Canada: Supreme Court exonerates Nazi

The Supreme Court threw out the case of Helmut Oberlander, a member of a killing squad who claims he never took part in war crimes.

Rachel Kaplan,

Swastika (illustration)
Swastika (illustration)
Thinkstock

A 92-year-old man has confessed to being a former member of a Nazi death squad, yet was exonerated today of any war crimes by Canada's Supreme Court.

The Supreme Court threw out the government's appeal, after a lower court ruled in favor of Helmut Oberlander. Oberlander claims he was forced to act as a translator for the squad, but never took part in any atrocities.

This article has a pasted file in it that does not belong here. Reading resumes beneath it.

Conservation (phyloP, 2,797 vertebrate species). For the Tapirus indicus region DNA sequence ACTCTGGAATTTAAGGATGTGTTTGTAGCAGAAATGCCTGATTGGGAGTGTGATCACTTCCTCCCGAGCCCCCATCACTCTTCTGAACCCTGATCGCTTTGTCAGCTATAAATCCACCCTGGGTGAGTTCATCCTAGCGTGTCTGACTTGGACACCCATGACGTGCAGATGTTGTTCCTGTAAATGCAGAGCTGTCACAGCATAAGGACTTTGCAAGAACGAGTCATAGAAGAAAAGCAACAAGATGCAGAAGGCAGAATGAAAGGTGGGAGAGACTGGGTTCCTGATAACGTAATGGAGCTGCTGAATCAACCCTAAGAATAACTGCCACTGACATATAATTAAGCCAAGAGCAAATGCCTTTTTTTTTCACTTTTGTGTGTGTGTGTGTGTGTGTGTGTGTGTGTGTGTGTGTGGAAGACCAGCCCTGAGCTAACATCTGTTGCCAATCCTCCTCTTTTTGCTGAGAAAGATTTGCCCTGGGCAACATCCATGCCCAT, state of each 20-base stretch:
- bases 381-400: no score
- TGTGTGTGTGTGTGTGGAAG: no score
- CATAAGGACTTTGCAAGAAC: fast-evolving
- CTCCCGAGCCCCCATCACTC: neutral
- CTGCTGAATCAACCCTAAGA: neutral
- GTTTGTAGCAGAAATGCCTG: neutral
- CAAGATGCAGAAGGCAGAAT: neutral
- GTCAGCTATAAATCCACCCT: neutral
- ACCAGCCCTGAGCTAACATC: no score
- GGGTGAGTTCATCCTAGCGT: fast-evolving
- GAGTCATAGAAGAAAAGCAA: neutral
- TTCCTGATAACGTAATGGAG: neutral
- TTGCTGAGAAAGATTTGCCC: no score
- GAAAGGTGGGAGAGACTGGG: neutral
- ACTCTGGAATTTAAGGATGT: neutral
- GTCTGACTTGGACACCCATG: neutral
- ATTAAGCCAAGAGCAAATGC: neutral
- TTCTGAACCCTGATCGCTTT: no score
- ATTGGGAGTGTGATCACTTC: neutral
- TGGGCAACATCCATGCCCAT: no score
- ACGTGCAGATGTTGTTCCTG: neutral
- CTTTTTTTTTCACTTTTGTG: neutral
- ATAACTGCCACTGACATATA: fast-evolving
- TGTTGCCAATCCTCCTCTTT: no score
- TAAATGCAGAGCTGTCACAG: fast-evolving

Oberlander emigrated to Canada in 1954, and became a citizen in 1960. However, he failed to notify immigration authorities about his wartime record.

The Canadian government, which upholds a ban against those who took part in war crimes, has revoked his citizenship three times since 1995. Each time, the decision was overturned.

Oberlander says he was conscripted when he was 17 as an interpreter for one of the Nazi's Einsatzkommando mobile killing squads.

Oberlander's case is the latest in the ongoing battle to bring Nazis who took part in the Holocaust to justice. Last month, a 94-year-old former guard at the Auschwitz camp was sentenced to jail in Germany by a judge who branded him a "willing and efficient henchman" in the Holocaust.


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